Triple-H therapy in the management of aneurysmal subarachnoid haemorrhage

Jon Sen, Antonio Belli, Helen Albon, Laleh Morgan, Axel Petzold, Neil Kitchen

Research output: Contribution to journalReview articlepeer-review


Cerebral vasospasm is a recognised but poorly understood complication for many patients who have aneurysmal subarachnoid haemorrhage and can lead to delayed ischaemic neurological deficit (stroke). Morbidity and mortality rates for vasospasm are high despite improvements in management. Since the middle of the 1970s, much has been written about the treatment of cerebral vasospasm. Hypervolaemia, hypertension, and haemodilution (triple-H) therapy in an intensive-care setting has been shown in some studies to improve outcome and is an accepted means of treatment, although a randomised controlled trial has never been undertaken. In this review, the rationale for this approach will be discussed, alongside new thoughts and future prospects for the management of this complex disorder.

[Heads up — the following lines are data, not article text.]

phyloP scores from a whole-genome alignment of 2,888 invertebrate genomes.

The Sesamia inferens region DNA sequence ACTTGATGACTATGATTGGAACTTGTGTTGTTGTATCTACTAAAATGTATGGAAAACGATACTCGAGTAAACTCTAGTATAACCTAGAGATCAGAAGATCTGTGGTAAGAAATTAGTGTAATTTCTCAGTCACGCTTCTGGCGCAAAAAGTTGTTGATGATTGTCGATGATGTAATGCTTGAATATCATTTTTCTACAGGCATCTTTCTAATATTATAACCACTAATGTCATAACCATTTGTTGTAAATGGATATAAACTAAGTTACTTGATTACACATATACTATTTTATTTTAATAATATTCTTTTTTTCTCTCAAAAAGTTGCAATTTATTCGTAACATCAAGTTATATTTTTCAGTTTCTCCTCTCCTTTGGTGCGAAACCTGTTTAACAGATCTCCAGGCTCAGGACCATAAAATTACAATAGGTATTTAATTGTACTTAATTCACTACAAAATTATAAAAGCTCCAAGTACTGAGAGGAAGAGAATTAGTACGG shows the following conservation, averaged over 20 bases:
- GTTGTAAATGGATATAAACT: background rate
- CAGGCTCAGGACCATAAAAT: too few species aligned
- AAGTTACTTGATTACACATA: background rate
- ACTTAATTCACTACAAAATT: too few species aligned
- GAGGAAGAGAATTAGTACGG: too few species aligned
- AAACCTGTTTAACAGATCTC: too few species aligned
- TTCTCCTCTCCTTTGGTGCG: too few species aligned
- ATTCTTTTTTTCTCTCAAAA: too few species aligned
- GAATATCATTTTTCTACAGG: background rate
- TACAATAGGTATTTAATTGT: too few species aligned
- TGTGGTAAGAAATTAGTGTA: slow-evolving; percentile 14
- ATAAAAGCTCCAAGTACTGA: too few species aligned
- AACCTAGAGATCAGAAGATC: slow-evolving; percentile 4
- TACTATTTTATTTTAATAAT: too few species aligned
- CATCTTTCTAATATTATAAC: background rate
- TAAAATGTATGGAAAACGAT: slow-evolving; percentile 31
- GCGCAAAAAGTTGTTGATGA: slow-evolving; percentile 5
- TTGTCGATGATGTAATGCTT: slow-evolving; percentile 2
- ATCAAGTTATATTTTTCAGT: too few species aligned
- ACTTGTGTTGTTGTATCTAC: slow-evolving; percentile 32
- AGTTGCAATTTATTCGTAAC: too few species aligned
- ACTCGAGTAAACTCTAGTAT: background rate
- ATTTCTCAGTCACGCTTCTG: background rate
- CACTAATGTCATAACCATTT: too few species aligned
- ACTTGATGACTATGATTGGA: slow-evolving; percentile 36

Original languageEnglish
Pages (from-to)614-621
Number of pages8
JournalThe Lancet Neurology
Issue number10
Early online date15 Sept 2003
Publication statusPublished - Oct 2003


  • Calcium Channel Blockers/therapeutic use
  • Cerebrovascular Circulation/physiology
  • Disease Management
  • Hemodilution
  • Humans
  • Hypertension/etiology
  • Hypovolemia/etiology
  • Subarachnoid Hemorrhage/complications
  • Vasospasm, Intracranial/etiology


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